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Defining a trademark, and why the mark is important

Posted on in Intellectual Property

Most people have heard of a trademark before, and even if they don't know what a trademark is, they can probably recognize the iconic "TM" symbol near a logo, word or phrase. A trademark is actually quite simple : it signifies that the mark (may that be a logo, word, phrase or something else) is of a certain source and shouldn't be confused with other sources that may make similar products.

Trademarks don't protect against other companies making or selling the same product as a company that has a trademark. Rather, the trademark prevents other companies from using similar or confusingly identical logos, phrases and imagery to the company with the trademark. The other companies have an obvious incentive for doing this: they want to reap the benefits of the trademarked company's reputation. The company with the trademark obviously wants to protect that.

Registering a trademark can be a little complicated, but it is important to note that you still have rights even if you don't register the mark. However, getting the trademark registered is a very crucial step to protecting your company's identity.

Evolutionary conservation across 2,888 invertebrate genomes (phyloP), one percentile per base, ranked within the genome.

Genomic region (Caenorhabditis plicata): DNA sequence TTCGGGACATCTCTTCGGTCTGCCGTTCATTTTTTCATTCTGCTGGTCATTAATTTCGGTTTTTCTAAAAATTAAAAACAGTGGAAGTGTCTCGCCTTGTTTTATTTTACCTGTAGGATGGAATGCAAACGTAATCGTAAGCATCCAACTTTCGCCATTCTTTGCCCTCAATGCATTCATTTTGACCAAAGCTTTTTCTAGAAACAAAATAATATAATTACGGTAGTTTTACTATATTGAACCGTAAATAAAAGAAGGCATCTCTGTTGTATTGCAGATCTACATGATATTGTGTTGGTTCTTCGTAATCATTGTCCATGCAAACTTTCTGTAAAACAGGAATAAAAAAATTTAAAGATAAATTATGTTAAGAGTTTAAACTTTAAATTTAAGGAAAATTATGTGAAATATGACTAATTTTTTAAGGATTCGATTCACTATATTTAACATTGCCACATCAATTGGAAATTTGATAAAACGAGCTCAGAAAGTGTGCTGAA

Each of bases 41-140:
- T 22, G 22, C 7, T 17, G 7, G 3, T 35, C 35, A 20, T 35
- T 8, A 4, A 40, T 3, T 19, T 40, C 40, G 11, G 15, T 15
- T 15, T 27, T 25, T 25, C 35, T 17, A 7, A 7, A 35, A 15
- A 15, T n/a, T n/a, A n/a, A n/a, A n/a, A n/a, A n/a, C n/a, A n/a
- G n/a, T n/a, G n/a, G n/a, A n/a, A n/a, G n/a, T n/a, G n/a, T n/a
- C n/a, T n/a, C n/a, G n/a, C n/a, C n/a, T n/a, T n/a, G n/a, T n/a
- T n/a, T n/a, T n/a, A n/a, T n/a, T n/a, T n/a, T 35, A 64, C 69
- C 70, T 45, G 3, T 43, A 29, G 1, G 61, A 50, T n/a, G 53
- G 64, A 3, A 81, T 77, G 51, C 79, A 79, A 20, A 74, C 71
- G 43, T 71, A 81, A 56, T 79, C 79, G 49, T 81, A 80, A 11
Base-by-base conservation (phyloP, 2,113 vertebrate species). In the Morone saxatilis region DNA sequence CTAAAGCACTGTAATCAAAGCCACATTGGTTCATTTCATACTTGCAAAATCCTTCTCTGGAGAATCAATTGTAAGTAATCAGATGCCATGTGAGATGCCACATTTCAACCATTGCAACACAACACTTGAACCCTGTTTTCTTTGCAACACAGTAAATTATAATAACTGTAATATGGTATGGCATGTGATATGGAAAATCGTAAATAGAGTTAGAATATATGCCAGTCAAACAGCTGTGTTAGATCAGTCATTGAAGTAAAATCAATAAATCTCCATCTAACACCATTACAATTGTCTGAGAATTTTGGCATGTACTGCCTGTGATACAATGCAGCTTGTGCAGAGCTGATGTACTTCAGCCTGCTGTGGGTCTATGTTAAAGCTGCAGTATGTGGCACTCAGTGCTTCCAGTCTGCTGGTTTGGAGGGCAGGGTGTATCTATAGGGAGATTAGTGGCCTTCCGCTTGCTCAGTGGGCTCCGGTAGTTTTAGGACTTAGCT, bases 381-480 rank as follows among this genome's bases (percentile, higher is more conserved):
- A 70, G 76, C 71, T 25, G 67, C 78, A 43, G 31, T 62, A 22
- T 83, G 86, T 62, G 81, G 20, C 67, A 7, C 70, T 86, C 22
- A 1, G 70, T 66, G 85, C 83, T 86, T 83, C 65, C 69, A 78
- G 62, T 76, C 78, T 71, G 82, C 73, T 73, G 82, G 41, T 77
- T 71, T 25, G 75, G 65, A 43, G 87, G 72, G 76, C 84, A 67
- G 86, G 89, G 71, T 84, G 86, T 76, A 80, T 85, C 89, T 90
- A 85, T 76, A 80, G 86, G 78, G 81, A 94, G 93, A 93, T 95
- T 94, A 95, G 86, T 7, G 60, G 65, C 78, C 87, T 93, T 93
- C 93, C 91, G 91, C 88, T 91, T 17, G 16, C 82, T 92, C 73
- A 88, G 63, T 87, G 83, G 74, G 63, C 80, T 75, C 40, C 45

The "TM" mark, though important, isn't the same as the " R in a circle " logo that you may see with many logos or marks. The R symbol means that the mark has been registered with the U.S. Patent and Trademark Office, and it is a warning to other people and companies that they shouldn't use logos, words or phrases that bare a striking similarity to the trademarked one.Â

Source : FindLaw, " What is a Trademark?," Accessed March 10, 2016

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